A pale pink truck glides to a halt outside a downtown building, while a cluster of people push forward, clutching dollar bills. Eager for an afternoon sugar fix, the office workers quickly snapped up cupcakes, from key lime to plain chocolate, happily parting with $3 for the privilege. The cupcake craze, hugely popular in some cities, has a new flavor in Washington, D.C., where one entrepreneur opted to keep it moving instead of opening a standing-still store. What a nice twist…the product coming to the consumer!
Besides a distinctive truck, this cupcake business relies on instant communication to, excuse the pun, drive traffic. Tweeting her locations and the day’s flavor choices, adding a personal touch—“don’t cry, Joan, you didn’t miss us and we’ll see you very soon”—the cupcake provider brings her sweet wares to customers hungry for more.
They could choose a vending machine, a nearby coffee shop for a pastry, into a deli or drugstore for a packaged snack—for less cash. Why head for the cupcake van, like kids chasing an ice cream truck on an August day? “When I want a fresh cupcake, I can tweet her and run out to get just what I need,” said one woman. “I was at off-site meetings last week and felt I really l missed something. Not just my cupcakes, but someone catering to ME.”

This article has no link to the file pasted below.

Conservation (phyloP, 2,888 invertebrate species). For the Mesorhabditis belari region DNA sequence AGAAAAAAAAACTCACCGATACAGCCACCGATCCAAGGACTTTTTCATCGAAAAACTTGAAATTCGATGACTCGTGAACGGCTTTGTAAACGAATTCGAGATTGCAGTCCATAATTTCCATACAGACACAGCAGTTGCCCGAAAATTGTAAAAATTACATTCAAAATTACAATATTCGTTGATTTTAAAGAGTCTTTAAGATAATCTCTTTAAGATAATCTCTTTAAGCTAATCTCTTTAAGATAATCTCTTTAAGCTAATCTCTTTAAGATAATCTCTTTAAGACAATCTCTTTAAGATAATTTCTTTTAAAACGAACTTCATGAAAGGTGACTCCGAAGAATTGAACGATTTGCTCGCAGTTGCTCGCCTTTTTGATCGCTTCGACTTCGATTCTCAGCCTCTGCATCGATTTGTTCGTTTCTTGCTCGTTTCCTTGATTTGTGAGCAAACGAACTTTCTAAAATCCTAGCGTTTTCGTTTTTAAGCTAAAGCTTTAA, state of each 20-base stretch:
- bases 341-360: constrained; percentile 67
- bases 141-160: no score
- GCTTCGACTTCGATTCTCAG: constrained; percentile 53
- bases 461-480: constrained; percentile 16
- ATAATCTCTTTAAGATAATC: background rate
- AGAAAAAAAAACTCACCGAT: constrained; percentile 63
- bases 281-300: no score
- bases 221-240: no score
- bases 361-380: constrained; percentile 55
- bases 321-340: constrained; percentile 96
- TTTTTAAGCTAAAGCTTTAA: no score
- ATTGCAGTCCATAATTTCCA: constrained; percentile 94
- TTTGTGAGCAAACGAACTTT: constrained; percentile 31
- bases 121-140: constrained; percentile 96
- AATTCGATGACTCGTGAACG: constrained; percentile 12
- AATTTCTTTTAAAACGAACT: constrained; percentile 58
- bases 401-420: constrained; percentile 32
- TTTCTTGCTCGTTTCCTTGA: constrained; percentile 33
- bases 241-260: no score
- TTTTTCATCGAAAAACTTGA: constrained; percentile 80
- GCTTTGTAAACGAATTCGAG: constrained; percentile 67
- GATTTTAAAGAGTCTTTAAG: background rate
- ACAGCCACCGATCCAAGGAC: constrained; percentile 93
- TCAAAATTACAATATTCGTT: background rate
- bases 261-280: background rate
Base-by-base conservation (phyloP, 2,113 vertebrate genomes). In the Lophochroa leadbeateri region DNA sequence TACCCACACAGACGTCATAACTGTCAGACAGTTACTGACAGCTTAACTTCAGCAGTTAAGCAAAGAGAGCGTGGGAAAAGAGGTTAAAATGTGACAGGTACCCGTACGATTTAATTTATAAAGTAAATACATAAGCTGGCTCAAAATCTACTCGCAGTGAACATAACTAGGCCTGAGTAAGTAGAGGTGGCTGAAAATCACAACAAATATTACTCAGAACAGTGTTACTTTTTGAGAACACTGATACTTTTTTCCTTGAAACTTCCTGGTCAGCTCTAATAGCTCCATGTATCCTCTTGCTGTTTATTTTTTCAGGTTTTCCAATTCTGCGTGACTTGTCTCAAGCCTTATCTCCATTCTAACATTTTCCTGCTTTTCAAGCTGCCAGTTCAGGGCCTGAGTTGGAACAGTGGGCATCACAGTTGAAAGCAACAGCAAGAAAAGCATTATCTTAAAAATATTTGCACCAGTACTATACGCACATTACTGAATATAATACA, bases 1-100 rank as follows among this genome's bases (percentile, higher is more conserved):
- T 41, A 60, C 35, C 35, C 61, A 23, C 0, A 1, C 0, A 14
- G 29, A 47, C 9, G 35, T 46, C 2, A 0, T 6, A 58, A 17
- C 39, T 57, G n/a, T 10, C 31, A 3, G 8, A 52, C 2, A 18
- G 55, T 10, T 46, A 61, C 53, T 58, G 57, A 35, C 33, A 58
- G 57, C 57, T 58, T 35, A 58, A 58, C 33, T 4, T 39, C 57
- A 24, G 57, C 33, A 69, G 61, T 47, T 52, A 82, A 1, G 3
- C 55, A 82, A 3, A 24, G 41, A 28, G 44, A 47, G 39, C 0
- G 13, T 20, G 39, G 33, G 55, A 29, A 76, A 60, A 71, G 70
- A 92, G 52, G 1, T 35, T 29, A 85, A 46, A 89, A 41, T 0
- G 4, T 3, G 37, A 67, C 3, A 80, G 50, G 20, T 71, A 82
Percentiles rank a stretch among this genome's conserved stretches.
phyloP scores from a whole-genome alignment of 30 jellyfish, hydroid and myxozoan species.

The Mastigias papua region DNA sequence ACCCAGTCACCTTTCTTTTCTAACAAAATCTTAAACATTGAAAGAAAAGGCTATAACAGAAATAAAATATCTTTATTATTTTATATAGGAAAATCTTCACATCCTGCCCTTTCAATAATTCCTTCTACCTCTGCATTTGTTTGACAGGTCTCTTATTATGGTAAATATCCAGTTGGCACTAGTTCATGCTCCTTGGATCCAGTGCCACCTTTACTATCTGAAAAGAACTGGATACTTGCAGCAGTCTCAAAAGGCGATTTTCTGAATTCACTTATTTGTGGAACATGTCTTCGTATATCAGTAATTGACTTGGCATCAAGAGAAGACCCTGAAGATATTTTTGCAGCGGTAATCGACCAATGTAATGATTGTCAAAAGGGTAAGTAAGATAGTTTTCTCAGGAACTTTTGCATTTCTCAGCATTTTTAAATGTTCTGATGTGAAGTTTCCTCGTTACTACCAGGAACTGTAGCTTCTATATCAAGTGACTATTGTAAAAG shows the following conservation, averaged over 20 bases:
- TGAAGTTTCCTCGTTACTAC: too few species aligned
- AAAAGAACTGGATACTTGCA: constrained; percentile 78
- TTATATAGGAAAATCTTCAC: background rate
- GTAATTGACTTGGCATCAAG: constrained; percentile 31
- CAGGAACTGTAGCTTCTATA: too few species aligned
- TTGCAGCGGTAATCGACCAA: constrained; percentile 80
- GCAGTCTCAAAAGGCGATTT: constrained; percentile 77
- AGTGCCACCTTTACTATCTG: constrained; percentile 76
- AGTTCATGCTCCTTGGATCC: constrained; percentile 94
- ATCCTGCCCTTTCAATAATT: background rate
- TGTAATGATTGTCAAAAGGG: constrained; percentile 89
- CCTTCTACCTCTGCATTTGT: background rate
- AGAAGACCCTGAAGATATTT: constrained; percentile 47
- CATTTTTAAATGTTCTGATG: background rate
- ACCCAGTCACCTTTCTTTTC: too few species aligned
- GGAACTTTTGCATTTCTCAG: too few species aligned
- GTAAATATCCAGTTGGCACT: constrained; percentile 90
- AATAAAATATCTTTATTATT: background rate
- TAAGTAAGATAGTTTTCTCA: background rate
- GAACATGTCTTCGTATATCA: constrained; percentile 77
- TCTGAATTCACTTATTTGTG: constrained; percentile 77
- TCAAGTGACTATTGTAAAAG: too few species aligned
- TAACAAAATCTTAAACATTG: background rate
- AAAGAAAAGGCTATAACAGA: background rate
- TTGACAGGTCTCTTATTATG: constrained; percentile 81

There’s the key. By interacting with customers, making them part of the process—“We’re offering red velvet and vanilla tomorrow, what’s your favorite flavor?”—the cupcake maker pulls in support and enthusiasm. Advertising reaches out, but the new, two-way connection pulls in, as a speedier way to take the pulse. Need to add stops to your route, or cut a slow-seller? Those tweets and texts will tell you. Customers may offer suggestions, or place advance orders, and feel you’re doing them a favor.
Tapping a simple want and adding trendy twists baked up in a business boom.
What’s the fresh ingredient in your own taste for success?